English can indeed get a little confusing when you start looking at all the different time tenses you can imply in a sentence, depending on the grammar you employ. I will use your example (future tense) sentence and re-write it to show differing tenses:
"You could not make me happy, and I am convinced that I
am the last woman in the world who would make you so."
The use of 'could', 'would', or 'will be' all imply future tense. The past tense version would be:
"You could not have made me happy, and I am convinced that I
am the last woman in the world who could have made you so."
In this version, adding "have", "had" or "was" to 'could', or 'should' shifts the sentence into past tense. The present tense version of the sentence would be:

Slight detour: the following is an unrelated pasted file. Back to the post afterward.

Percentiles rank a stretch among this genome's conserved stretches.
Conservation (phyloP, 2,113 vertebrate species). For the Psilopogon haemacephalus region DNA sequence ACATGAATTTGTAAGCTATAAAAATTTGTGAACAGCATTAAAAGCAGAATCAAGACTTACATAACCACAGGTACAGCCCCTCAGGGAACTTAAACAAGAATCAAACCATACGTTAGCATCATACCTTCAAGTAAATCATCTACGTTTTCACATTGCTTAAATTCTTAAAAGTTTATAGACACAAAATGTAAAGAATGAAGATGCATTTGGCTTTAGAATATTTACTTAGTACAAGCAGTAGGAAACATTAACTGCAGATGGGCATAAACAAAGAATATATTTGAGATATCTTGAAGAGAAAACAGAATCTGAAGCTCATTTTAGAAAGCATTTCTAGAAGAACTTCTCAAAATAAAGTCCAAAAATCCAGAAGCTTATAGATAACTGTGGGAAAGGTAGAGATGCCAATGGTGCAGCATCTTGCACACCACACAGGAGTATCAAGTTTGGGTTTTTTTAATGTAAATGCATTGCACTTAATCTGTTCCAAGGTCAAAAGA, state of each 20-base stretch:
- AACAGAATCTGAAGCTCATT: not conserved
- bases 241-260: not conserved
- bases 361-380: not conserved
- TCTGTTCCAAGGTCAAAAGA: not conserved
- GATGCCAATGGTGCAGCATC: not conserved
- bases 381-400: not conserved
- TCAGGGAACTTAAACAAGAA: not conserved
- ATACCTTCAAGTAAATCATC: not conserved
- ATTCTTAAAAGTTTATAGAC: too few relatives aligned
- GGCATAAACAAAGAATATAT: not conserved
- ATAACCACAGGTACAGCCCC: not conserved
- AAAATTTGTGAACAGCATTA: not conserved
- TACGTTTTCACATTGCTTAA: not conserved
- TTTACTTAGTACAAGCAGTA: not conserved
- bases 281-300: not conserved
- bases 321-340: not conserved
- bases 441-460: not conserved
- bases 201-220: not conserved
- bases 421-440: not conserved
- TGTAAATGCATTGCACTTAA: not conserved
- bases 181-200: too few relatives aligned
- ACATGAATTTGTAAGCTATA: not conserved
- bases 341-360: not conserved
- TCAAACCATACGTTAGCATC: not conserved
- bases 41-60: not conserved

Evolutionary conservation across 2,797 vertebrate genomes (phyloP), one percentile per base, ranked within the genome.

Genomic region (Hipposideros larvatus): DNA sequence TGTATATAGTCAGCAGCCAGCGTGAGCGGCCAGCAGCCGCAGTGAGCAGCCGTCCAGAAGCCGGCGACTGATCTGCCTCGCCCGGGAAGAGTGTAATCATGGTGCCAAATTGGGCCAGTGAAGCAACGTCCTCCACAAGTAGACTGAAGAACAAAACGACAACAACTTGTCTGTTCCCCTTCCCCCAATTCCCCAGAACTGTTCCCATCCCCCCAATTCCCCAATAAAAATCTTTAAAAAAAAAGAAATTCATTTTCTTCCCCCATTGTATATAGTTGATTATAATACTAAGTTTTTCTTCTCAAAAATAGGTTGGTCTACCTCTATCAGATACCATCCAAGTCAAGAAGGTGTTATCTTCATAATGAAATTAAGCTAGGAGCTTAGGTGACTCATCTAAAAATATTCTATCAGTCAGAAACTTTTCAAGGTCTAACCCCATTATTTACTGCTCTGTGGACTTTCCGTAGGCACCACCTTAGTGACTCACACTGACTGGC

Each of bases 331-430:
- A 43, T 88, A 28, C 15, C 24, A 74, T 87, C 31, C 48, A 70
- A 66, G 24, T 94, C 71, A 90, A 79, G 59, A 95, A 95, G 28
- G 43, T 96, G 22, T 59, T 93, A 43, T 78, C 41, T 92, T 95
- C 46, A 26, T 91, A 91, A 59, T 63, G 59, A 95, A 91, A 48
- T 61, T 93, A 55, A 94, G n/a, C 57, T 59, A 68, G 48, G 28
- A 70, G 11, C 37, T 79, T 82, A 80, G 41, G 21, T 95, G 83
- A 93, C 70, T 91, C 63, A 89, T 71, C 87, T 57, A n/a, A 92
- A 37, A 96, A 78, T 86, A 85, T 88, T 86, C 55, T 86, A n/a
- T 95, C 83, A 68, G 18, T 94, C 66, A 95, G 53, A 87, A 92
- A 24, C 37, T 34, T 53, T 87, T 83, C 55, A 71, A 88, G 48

"You can not make me happy, and I am convinced that I
am the last woman in the world who can make you so."
"Can" may be used either as future or present tense, but using "is" or "am" almost always implies present tense.
One of the confusing things about these sentences is that her use of the words "I am convinced" actually sets that specific part of all of these example sentences into present tense; in other words she is convinced (in the present) that in the (past, present, or future, depending on the sentence version used) she (was, is, or will be) unhappy with him, and he with her.